The narrator of Gifted 2.0 also says that the application processes for gifted services and admission to the gifted school “have been improved to reflect the current best practices in gifted education and to provide an evidence-based application process without subjectivity because in [the district] we strive to offer gifted education as a pathway for those students who need it and we do not want the barrier of an overly complicated application process to get in the way of that pathway.” The reference to “the barrier of an overly complicated application process” in this grandiose sentence is simply an indirect way of saying that parents or guardians who apply for their child to be admitted to the district’s gifted program or school are no longer allowed to submit narratives explaining why they believe the child is gifted.
The district should be commended for eliminating parent information from the criteria used to determine whether a student is accepted to its gifted programs and gifted school. As I wrote over a year ago in Promoting Privilege: Selecting Students for Public Gifted School, “Curbing the amount of information that parents are allowed to submit might help level the playing field [for all children] by removing one factor: highly educated parents tend to write better than parents with less education.”
Getting rid of parents’ narratives took away the possibility that well-written or exaggerated narratives would tip the scales in favor of the children of skilled writers or exaggerators; however, it doesn’t mean the district has “an evidence-based application process without subjectivity,” as stated in Gifted 2.0. Today’s post looks at the highly subjective criterion of teacher information.
Form an Opinion
The district’s 5-year plan (“a comprehensive plan for the education of gifted students” submitted to the Virginia Department of Education as required by state law) explains that teacher information comes in at least two forms, so to speak:
- Teacher information form of behavioral characteristics of the gifted, including a written narrative.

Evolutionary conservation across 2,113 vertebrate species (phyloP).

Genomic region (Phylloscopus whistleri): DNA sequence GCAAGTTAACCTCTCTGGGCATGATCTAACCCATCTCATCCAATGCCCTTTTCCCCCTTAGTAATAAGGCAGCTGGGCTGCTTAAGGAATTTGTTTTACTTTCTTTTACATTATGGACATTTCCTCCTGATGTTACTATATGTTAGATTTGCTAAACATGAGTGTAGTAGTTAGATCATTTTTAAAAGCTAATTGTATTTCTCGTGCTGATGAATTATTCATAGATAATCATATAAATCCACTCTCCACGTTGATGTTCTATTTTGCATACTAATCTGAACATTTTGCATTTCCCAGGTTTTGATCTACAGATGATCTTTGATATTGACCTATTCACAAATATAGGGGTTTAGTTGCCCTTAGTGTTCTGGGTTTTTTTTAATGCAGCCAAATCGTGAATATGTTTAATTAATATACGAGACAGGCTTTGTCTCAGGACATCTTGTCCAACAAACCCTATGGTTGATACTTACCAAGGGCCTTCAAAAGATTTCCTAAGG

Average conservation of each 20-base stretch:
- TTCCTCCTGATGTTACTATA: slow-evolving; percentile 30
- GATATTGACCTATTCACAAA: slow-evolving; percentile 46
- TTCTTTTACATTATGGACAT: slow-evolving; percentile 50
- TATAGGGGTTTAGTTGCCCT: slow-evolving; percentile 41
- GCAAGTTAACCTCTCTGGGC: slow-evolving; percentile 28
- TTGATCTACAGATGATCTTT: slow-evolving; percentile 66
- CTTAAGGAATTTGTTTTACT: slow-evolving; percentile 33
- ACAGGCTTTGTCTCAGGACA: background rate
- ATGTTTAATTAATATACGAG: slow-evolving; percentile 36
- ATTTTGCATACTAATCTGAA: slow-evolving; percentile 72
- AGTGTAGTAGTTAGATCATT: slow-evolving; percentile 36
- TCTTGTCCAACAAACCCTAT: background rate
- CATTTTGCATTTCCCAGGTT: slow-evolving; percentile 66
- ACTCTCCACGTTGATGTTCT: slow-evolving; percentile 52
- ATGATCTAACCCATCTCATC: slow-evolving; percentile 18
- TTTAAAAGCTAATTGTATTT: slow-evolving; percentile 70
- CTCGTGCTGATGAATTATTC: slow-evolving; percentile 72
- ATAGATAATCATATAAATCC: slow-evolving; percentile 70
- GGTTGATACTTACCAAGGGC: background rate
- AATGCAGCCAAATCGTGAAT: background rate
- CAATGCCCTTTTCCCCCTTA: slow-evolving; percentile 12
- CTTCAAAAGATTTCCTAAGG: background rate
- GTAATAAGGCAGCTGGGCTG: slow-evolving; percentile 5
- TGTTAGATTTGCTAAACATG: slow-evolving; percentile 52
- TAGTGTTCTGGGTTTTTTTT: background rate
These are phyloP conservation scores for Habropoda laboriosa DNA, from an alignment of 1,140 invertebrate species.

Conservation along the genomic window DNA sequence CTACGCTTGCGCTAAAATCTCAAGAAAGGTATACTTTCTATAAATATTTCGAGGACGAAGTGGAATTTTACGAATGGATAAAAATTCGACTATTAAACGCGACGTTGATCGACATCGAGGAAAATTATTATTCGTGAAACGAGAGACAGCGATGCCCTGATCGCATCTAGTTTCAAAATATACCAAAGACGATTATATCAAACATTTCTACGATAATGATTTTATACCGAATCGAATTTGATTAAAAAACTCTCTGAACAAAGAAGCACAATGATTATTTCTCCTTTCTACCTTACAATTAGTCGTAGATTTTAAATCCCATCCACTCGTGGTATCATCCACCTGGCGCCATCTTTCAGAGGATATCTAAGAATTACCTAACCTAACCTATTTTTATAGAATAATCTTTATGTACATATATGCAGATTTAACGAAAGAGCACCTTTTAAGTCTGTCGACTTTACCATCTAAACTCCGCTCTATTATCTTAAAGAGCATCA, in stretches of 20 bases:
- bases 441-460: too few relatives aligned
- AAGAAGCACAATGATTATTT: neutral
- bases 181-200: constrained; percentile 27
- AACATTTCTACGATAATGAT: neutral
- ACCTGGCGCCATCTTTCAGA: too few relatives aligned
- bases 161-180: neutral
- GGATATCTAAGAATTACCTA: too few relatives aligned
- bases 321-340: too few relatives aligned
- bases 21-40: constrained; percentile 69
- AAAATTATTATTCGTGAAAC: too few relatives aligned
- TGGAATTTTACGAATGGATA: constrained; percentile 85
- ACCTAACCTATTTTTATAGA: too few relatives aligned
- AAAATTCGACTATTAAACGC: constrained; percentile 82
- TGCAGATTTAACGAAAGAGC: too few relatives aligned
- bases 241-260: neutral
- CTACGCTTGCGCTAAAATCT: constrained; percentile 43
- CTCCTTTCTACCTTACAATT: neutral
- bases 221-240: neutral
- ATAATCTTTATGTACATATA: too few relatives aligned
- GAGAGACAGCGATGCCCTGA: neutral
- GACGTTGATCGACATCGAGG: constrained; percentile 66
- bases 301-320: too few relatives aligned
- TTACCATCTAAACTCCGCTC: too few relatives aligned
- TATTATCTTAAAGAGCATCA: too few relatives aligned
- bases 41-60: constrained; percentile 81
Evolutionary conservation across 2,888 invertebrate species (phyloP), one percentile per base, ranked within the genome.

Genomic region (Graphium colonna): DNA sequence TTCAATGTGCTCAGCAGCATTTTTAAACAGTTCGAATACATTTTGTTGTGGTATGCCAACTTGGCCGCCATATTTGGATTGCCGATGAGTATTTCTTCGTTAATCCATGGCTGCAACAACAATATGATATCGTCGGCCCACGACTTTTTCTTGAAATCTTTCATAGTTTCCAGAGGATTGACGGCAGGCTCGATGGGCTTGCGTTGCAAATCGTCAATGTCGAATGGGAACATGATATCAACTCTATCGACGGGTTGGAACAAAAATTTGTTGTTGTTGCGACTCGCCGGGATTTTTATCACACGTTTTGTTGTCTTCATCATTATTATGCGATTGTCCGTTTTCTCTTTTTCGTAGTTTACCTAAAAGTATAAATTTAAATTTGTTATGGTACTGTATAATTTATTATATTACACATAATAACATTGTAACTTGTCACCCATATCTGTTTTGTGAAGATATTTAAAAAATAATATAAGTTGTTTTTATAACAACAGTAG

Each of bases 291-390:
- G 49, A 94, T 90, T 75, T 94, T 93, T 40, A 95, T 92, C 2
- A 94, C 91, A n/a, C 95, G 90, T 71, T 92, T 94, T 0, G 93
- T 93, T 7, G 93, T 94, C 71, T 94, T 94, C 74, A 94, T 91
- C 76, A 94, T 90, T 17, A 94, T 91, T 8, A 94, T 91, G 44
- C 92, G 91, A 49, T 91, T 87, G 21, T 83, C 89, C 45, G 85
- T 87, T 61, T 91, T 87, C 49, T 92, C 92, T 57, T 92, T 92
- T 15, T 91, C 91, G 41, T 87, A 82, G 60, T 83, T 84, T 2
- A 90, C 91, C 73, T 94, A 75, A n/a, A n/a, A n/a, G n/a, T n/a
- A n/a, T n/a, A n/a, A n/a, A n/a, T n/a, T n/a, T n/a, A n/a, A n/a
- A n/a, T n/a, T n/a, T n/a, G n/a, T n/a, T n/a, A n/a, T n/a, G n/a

- Teacher information form(s) based on the need for a modified/differentiated program.
Check the List
It isn’t clear what the “forms(s) based on the need for a modified/differentiated program” actually are, but the “Teacher information form of behavioral characteristics” is the district’s Teacher Checklist for Observing Gifted Behaviors. The checklist appears to be locally developed – most of its 48 items are borrowed, paraphrased, or edited items from other gifted rating scales. Readers who can shed light on the checklist’s origin are encouraged to share information in the comments box at the bottom of this post.
Some districts create and customize their own rating scales, yet gifted education experts such as Karen Westberg advise against this practice. In The Theory and Practice of Identifying Students for Gifted and Talented Education Services (2012), Westberg explained why using homemade checklists is not a good idea:
Much too often, we find that consultants or school districts have created their own teacher rating forms or checklists, which have absolutely no support for their reliability and validity. In many cases, these forms have been created in an earnest attempt to find students who demonstrate strengths not addressed on aptitude or achievement measures, but school personnel need to realize that, when using teacher judgment instruments with no empirical support, they are using a highly crude measurement tool, much like using one’s arm span to measure the length of a football field.